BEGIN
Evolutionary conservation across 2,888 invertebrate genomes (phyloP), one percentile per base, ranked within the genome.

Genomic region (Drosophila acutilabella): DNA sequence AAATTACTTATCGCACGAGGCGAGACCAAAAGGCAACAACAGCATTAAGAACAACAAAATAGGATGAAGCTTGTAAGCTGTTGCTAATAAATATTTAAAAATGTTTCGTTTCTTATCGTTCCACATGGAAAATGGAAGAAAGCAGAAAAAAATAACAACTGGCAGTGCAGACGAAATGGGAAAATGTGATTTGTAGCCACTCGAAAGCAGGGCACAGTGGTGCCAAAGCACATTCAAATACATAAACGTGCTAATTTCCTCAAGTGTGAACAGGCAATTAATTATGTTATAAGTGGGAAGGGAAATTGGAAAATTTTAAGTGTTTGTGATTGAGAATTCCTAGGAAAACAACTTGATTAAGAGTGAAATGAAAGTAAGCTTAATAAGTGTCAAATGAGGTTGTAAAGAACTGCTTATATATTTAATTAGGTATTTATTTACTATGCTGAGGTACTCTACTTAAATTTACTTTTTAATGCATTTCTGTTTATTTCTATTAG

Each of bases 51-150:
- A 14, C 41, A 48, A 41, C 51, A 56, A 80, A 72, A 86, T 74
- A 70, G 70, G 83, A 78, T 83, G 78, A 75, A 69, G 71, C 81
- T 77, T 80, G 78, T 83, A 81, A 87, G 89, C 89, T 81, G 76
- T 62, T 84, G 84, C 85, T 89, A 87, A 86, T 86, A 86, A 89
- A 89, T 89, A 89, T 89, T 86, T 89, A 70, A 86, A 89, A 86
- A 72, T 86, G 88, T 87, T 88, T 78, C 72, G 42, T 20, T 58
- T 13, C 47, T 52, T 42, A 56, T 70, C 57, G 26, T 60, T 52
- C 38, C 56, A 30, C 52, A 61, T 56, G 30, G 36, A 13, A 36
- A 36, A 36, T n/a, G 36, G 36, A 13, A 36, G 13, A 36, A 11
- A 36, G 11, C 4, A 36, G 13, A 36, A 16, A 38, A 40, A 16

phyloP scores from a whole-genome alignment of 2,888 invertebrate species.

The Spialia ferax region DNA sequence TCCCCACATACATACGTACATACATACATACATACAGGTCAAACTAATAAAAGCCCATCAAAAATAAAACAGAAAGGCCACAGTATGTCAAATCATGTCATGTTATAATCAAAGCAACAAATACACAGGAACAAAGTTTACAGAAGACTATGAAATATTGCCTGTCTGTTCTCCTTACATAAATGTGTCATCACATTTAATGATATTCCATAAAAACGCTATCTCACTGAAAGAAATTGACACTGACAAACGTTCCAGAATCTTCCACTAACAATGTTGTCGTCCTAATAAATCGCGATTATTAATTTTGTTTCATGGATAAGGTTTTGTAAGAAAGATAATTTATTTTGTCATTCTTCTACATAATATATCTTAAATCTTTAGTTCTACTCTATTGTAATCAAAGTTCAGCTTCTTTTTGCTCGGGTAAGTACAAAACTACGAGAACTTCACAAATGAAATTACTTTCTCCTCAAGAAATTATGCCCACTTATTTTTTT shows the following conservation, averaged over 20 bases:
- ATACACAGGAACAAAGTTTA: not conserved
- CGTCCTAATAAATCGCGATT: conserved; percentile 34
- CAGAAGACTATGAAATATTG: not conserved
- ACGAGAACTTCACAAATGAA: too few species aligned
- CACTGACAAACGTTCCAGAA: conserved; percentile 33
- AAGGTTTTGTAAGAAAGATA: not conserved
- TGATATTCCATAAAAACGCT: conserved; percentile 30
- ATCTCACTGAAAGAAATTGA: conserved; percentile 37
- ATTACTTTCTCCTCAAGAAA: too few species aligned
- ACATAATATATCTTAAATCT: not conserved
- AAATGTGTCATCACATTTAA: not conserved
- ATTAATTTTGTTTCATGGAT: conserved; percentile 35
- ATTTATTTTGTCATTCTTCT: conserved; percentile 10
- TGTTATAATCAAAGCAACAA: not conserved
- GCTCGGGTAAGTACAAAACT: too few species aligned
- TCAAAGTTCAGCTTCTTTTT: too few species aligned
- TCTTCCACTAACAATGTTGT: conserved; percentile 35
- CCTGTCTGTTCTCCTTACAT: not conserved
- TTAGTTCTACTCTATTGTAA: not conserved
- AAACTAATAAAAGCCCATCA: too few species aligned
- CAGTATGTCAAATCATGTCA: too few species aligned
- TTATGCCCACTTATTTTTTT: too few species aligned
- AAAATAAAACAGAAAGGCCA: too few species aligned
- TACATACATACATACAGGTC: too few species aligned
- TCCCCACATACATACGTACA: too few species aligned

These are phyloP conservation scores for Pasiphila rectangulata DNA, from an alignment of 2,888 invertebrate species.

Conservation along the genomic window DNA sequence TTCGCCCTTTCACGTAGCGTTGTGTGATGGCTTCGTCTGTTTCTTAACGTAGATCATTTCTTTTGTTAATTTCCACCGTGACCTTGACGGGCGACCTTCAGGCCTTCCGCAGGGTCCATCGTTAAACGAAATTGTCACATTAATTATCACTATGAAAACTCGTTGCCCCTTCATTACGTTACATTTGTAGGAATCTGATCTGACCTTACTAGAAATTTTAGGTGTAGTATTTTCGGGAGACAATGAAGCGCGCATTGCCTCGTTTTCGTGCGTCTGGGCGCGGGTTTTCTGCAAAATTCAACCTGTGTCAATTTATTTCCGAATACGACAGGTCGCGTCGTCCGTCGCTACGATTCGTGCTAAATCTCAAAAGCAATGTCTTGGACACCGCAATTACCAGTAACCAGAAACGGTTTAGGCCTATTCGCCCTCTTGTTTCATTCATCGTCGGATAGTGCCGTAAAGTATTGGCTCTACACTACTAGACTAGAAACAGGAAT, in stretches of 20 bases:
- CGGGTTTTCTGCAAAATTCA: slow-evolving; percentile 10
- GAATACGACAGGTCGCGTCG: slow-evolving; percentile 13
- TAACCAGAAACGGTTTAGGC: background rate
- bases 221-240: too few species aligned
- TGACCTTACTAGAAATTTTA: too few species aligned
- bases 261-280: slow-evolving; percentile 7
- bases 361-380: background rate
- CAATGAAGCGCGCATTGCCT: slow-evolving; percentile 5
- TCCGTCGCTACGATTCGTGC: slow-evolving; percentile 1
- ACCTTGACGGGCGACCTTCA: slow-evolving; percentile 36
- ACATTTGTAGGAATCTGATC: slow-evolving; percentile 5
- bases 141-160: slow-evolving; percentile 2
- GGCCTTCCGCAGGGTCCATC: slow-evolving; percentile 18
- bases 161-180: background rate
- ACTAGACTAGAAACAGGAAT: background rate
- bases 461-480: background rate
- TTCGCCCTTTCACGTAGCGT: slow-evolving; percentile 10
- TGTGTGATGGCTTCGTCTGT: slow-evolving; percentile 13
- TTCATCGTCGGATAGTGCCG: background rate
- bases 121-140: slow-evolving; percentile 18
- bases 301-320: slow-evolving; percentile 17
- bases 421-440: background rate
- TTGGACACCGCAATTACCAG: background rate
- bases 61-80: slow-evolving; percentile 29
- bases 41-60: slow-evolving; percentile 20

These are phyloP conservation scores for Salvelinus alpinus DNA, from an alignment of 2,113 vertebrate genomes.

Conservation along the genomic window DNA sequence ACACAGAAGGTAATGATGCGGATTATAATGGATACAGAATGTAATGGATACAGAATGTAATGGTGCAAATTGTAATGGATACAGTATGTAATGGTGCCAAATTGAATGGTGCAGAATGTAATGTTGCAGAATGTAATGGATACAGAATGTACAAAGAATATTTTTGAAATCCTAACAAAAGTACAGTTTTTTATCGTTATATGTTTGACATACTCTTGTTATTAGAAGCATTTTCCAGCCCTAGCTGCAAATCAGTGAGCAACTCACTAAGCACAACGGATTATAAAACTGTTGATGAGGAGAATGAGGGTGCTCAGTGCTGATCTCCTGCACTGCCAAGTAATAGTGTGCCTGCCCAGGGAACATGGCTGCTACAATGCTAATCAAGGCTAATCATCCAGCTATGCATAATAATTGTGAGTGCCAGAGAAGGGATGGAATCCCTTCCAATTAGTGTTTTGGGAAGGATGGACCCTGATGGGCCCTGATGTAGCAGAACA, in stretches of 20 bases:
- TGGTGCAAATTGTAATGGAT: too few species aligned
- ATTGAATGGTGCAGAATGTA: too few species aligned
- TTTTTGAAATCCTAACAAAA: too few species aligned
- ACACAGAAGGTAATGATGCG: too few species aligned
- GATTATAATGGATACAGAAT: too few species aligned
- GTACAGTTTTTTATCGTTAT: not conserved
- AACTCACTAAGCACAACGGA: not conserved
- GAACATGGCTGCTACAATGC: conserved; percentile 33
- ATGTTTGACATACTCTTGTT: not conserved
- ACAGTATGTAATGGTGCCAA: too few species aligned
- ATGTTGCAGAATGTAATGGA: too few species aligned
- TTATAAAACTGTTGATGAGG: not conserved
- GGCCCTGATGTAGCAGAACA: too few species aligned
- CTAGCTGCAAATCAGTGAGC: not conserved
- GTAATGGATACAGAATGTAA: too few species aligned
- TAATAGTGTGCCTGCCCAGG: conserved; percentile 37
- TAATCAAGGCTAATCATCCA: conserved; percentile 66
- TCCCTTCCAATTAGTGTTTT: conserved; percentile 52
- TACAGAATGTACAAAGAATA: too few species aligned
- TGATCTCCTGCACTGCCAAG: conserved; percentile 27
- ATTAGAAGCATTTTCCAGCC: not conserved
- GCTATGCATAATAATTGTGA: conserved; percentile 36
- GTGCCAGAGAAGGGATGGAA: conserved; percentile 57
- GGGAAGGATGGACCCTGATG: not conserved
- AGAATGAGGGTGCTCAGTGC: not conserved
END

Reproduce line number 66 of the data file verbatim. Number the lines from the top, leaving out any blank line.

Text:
- bases 61-80: slow-evolving; percentile 29